• The document is protected by Information Rights Management (IRM).

    • The document is in protected view or safe mode.

    • If you have uploaded the app in an app catalog, a reason could be that the app catalog is in the Intranet Zone and the catalog URL is not in the list of trusted catalogs.

    • The host application does not support any of the capabilities requested by the app in its manifest. For more information about capabilities, see How to: Specify the Office host applications your app supports (manifest schema v1.0).

  • My app specifies ReadWriteDocument permission, why does writing keep failing?

    Even though the permission enables the subset of API to write, the document or the selection within the document must also be in a state that allows writing. To test this state, try typing into the area of the document as an end user would.

Icon for mail apps for Office
  • Why is the Manage Apps button missing in Outlook?

    To use mail apps, you must use an Outlook host that supports mail apps, and your mailbox must be on Exchange Online, or Exchange Server 2013 or a later version. On Outlook for Windows or Outlook RT, you would see the Manage Apps button in the Backstage view, and on Outlook for Mac, to the right end of the app bar. If the mailbox is on a different kind of server such as POP, or is on a version of Exchange Server earlier than Exchange 2013, you cannot use mail apps and, therefore, will not see the Manage Apps button.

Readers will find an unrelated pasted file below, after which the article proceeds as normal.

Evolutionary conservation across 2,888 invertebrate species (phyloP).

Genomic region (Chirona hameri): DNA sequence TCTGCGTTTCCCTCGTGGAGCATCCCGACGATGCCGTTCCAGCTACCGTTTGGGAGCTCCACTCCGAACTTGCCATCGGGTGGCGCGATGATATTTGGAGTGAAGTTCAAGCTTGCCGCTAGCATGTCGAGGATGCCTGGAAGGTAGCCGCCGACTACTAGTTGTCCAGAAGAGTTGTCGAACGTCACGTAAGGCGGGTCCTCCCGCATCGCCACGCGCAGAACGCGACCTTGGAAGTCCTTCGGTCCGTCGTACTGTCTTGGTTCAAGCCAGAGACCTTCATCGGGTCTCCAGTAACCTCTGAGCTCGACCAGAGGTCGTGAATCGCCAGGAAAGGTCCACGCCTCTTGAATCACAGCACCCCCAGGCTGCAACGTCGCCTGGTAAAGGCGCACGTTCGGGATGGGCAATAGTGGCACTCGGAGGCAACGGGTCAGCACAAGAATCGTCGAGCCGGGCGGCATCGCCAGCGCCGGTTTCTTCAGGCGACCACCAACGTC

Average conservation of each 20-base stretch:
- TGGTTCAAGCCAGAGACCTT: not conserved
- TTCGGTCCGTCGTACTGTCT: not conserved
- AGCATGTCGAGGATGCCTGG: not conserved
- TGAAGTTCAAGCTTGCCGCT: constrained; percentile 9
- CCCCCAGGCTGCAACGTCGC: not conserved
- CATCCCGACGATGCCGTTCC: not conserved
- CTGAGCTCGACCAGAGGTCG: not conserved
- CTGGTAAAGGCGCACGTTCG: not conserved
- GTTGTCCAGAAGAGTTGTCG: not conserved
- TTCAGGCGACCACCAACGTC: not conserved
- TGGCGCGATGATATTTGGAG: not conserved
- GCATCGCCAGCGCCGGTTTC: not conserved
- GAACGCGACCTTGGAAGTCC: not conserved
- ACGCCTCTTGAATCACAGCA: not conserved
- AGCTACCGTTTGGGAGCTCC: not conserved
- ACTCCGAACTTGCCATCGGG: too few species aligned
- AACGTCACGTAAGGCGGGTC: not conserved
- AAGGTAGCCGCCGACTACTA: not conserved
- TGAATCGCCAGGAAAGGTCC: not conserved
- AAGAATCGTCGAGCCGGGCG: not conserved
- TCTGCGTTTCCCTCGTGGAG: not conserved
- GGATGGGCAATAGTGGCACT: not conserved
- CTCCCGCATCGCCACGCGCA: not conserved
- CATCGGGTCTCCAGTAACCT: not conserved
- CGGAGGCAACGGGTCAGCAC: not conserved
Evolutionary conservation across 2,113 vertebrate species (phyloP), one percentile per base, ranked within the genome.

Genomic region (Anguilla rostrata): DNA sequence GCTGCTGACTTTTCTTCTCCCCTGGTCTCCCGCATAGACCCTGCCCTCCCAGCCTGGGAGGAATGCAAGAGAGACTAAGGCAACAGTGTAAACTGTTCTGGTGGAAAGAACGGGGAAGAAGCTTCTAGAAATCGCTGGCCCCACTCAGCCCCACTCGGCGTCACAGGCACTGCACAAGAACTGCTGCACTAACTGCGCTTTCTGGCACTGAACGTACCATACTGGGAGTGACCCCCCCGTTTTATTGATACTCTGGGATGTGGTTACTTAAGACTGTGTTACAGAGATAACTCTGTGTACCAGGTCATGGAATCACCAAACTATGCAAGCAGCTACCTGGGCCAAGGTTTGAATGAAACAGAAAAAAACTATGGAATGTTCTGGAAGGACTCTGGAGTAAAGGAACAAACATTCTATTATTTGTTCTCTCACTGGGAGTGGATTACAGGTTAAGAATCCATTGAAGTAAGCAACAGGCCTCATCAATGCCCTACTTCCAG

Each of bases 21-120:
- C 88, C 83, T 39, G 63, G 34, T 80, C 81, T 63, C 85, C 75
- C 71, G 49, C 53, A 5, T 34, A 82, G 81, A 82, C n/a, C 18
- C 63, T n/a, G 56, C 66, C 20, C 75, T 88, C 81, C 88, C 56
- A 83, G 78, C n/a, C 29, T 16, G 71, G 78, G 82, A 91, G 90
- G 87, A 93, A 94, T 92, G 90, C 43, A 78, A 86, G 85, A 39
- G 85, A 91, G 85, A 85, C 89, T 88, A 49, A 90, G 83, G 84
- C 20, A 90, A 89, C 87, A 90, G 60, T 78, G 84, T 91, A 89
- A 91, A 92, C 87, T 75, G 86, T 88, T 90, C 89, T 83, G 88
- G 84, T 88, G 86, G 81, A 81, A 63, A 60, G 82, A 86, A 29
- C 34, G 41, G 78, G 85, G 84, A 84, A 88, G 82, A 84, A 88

• Why does my mail app activate on some email messages but not on other items?

    There are certain kinds of email messages on which Outlook would not activate mail apps:

    • The message is protected by Information Rights Management (IRM).

    • The message is in S/MIME format or encrypted in other ways for protection.

    • The message is a draft (does not have a sender assigned to it), or is in the Outlook Drafts folder.

    • The message is in the Junk Email folder.

    • The message is an Exchange Non-Delivery Report (NDR).

    • A .msg file which is an attachment to another message, or opened from the file system.

    Also, if you use an ItemHasRegularExpressionMatch rule to activate a mail app and specifies the BodyAsHTML value for the PropertyName attribute, because appointment items are always saved in Rich Text Format, that rule would never activate the mail app for appointments. There are other issues you should be aware of when using ItemHasRegularExpressionMatch rules. For more details, see Use regular expression activation rules to show a mail app in Outlook.